By Fr. Boniface Hicks, OSB, and Fr. Thomas Acklin, OSB
Fr. Boniface Hicks, OSB, is a Benedictine monk of St. Vincent Archabbey in Latrobe, Pennsylvania. He has provided spiritual direction for many men and women, including married couples, seminarians, consecrated religious, and priests.
Fr. Thomas Acklin, OSB, is is a Benedictine monk of Saint Vincent Archabbey in Latrobe, Pennsylvania. He is a psychoanalyst as well as a spiritual director. Fr. Acklin has been a professor and spiritual director at Saint Vincent Seminary, where he also served as rector.
The highest form of devotion is actually more than a devotion: Eucharistic adoration. This personal, devotional prayer is also truly a form of liturgical prayer. Because the Eucharist comes only from the Church’s Liturgy, there is always a liturgical dimension to Eucharistic adoration.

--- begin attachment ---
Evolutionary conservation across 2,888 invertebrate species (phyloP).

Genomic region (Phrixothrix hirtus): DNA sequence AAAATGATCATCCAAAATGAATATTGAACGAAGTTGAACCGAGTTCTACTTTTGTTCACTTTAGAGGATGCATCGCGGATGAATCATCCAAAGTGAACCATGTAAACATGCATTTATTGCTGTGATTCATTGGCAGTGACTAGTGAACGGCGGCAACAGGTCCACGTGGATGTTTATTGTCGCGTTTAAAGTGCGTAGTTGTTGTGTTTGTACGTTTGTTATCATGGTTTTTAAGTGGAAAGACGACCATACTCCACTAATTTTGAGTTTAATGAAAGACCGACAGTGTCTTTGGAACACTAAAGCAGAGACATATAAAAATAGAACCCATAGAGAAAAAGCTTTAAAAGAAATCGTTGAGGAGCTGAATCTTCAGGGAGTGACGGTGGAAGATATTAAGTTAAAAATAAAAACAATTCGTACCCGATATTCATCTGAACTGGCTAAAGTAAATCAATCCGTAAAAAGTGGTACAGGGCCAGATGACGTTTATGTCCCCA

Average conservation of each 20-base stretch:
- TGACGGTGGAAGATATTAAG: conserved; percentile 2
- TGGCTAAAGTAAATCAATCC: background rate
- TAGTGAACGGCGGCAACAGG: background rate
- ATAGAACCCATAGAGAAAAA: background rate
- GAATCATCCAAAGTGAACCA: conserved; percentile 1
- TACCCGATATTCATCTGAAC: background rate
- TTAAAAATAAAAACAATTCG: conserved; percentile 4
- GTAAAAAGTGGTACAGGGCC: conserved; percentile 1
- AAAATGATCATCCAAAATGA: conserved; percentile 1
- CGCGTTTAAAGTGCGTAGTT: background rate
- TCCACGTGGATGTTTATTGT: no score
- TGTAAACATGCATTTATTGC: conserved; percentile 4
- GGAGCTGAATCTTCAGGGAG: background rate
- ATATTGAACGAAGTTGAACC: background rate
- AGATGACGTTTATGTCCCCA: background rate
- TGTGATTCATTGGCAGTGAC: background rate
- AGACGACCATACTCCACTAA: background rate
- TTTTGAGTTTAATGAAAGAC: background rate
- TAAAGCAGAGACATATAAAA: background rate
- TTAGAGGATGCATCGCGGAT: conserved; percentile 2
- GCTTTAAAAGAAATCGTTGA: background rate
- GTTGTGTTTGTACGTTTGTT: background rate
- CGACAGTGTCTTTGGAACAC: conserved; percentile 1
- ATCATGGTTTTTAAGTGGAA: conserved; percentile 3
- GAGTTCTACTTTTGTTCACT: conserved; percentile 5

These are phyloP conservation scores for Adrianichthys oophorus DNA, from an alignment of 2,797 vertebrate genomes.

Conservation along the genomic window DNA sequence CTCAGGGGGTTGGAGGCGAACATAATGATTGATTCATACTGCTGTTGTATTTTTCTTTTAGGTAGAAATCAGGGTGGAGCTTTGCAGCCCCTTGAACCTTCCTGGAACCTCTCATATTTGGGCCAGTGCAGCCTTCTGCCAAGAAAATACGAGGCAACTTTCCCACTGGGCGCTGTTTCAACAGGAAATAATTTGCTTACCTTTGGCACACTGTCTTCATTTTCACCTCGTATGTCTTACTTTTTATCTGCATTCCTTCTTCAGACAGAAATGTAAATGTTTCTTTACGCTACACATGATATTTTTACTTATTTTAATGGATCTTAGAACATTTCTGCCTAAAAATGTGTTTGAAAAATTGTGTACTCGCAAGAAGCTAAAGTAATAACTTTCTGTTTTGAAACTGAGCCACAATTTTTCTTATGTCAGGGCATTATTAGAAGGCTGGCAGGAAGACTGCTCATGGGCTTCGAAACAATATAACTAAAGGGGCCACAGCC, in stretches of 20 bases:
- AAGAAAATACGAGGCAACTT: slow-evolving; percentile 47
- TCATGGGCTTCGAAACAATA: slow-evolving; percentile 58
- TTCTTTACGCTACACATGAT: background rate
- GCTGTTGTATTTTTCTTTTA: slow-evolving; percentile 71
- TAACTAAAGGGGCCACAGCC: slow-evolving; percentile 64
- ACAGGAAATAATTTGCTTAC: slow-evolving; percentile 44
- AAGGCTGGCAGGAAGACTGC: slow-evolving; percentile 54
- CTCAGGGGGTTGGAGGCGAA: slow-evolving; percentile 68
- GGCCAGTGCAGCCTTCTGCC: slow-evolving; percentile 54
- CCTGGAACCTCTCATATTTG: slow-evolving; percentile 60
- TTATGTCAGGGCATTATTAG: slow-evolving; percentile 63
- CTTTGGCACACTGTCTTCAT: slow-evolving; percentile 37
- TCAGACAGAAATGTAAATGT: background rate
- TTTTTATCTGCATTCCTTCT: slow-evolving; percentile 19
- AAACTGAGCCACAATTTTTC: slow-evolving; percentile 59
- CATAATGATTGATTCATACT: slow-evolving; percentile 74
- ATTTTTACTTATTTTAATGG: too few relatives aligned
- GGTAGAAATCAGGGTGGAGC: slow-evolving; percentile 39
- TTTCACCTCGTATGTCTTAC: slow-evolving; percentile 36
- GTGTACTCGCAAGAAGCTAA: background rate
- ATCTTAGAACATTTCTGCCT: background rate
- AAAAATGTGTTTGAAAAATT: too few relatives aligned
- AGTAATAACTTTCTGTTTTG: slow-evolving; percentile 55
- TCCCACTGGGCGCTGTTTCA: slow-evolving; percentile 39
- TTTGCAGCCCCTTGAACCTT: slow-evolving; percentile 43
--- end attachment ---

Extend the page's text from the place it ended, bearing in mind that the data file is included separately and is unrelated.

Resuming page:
The adoration of the Blessed Sacrament exposed in the monstrance is truly a form of liturgy. In fact, the requirement that someone must always be present when the Eucharist is exposed makes more sense when thinking of the adoration of the Blessed Sacrament as a liturgy, because, for a liturgy (meaning literally “work of the people”) to be carried out, there must be at least one person who remains present. In light of this, the practice of perpetual adoration, which has spread broadly throughout the world like never before, is particularly spectacular, because it means that where there is perpetual Eucharistic adoration, there are perpetual liturgies taking place that are shared among whole parishes and communities. And, because the liturgy is always efficacious, ex opere operato, the mere presence of the faithful with Jesus exposed in the monstrance has a profound effect on renewing the Church and transforming the world.